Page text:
End Customers must learn that there are new solutions on the market, and need to work with System Integrators to design for Graceful Degradation. That means modular systems and Parallel Systems. Don't layer systems such that one failure at the foundation will bring down the entire solution. In the past, "One Version of the Truth" drove designers toward tiered solutions, layering higher level analytics on a singular set of input data. While this provides accountability, and the ability to know the contribution of each layered system, and proliferates the "Garbage In, Garbage Out" scenario, setting up the "House of Cards."
Instead, consider parallel paths that can offer you validation of your primary solution. Brought to basics, that means Panel HMIs that communicate with controllers in conjunction with SCADA systems that communicate with Controllers. Allow those communications to run in parallel, if bandwidth permits. If one system fails, the other can act as a backup. Think of this as poor-man's redundancy. It is simply a logical architecture that enables you to have more than one way to operate your systems.
Avoid solutions that require a great deal of "Tribal Knowledge." This can happen when an integrator uses "Tools" to develop your solutions rather than selecting Purpose Built products to solve a problem. The drawbacks of engineered solutions are higher long term costs of ownership due to the higher costs to tweak solutions, and both QA and document the final outcome. Heaven forbid you need to transition the maintenance of your solution from one developer to another, that has not had familiarity with the solution.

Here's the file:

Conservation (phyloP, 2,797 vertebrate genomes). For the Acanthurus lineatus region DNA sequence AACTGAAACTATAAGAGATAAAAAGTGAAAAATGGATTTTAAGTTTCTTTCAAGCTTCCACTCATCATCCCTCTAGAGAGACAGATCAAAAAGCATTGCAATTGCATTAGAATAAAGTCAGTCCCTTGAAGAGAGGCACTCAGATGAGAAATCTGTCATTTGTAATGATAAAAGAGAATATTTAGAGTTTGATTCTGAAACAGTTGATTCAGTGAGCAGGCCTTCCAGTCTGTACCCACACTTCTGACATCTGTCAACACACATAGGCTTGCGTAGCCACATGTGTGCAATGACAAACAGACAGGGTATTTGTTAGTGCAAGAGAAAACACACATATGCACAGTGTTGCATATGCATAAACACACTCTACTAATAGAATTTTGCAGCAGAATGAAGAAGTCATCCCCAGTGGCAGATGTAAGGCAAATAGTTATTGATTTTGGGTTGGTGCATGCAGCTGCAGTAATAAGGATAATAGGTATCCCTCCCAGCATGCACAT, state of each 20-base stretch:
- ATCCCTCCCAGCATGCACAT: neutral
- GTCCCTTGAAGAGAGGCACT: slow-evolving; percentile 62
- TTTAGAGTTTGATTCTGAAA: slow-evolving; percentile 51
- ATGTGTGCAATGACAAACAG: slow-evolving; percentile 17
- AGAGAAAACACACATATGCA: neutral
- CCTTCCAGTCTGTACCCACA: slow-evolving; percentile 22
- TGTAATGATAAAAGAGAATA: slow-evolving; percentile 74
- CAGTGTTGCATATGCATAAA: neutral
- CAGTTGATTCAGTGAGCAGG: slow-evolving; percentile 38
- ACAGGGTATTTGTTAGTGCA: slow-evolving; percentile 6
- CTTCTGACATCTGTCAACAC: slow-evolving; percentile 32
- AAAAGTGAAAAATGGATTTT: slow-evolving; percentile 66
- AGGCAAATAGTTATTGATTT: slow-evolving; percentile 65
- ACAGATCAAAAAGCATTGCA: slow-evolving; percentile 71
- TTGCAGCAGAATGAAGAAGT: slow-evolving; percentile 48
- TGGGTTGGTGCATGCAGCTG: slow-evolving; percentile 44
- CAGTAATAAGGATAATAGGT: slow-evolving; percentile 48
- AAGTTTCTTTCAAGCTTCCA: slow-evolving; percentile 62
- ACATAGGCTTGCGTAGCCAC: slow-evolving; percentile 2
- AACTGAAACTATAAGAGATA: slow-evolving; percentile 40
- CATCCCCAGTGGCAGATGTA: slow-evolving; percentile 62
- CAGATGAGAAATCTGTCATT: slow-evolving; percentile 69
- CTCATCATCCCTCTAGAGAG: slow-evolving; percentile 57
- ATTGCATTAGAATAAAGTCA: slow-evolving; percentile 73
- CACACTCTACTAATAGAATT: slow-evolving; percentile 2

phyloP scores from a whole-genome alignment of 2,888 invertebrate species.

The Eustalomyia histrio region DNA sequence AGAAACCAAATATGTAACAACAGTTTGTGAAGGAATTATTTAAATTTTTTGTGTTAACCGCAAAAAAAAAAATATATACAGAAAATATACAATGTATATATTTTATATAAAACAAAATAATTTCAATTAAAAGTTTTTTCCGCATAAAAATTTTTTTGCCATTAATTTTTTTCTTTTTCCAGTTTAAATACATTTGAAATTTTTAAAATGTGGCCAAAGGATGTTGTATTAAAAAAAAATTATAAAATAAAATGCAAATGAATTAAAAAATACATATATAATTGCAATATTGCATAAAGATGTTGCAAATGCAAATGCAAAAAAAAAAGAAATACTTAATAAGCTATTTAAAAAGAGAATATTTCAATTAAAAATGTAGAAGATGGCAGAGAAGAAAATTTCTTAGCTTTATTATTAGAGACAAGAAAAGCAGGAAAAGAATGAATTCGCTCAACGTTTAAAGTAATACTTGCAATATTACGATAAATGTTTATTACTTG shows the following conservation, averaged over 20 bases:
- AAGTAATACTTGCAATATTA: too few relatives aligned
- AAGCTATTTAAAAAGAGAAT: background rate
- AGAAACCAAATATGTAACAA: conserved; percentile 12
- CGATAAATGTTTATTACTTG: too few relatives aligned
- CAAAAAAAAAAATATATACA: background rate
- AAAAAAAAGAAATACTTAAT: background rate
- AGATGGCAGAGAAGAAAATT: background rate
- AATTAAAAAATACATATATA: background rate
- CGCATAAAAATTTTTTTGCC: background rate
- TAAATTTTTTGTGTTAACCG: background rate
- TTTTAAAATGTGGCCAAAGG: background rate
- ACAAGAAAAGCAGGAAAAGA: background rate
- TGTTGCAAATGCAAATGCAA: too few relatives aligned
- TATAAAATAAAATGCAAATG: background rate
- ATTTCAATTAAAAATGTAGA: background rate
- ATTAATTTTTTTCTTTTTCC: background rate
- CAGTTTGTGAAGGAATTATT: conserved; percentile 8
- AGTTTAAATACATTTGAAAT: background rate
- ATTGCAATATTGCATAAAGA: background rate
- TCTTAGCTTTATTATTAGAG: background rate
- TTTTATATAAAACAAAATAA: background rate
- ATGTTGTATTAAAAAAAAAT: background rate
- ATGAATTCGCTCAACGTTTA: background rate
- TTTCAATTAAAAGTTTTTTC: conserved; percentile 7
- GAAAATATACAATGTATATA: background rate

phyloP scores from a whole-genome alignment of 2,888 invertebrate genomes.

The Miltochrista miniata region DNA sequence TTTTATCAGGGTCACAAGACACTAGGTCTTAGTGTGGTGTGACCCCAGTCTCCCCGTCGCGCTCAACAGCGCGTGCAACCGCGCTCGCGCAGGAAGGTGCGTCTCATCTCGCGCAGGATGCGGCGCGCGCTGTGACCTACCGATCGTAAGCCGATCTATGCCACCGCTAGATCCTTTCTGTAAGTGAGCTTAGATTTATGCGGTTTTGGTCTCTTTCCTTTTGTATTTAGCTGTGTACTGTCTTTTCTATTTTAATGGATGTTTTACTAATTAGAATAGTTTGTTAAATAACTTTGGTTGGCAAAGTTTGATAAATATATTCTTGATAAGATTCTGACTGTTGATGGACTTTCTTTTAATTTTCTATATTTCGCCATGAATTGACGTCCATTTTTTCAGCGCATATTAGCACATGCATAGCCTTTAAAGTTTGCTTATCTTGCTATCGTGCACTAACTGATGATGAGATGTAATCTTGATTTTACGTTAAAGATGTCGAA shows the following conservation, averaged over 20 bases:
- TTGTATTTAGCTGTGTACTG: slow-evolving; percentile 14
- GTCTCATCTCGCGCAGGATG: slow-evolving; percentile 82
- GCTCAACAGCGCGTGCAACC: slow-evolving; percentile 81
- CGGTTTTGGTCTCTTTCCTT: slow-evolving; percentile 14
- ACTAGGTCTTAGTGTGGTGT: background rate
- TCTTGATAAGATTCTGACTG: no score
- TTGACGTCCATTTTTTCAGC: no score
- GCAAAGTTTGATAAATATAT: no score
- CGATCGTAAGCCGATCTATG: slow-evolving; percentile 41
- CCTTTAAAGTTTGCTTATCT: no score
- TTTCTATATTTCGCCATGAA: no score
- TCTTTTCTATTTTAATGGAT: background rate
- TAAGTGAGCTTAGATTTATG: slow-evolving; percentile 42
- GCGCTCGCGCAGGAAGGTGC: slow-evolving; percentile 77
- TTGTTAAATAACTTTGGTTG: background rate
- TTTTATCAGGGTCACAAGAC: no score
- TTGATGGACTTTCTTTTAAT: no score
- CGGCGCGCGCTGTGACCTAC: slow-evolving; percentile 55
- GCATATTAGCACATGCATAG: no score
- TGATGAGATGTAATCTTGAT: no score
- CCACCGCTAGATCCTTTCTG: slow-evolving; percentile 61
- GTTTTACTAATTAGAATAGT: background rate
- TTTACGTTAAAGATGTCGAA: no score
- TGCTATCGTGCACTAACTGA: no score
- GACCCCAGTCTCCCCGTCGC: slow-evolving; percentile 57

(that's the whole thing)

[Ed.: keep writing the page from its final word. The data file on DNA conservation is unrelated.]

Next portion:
Rely on open and widely adopted standards such as OPC, for interoperability between products, rather than custom developed "Glue Code" to create interoperability between products and systems. OPC is supported by virtually every vendor, and there are an abundance of toolkits enabling rapid development, when needed.
None of this is rocket science. It is simply looking at the problem with a new perspective. Perhaps I should be thankful for my failed Hard Drive.
As for Murphy, don't kid yourself. He is alive and well, and when you are at your most vulnerable, he'll be knocking at your door.
About the Author
Roy Kok is a 30+ year veteran of the automation industry. Today, he owns and operates AutomationSMX, a Marketing and Sales Consultancy. He is also an OPC Foundation Evangelist and is President of a new startup, Aware Technology. You can reach Roy at Roy@AutomationSMX.com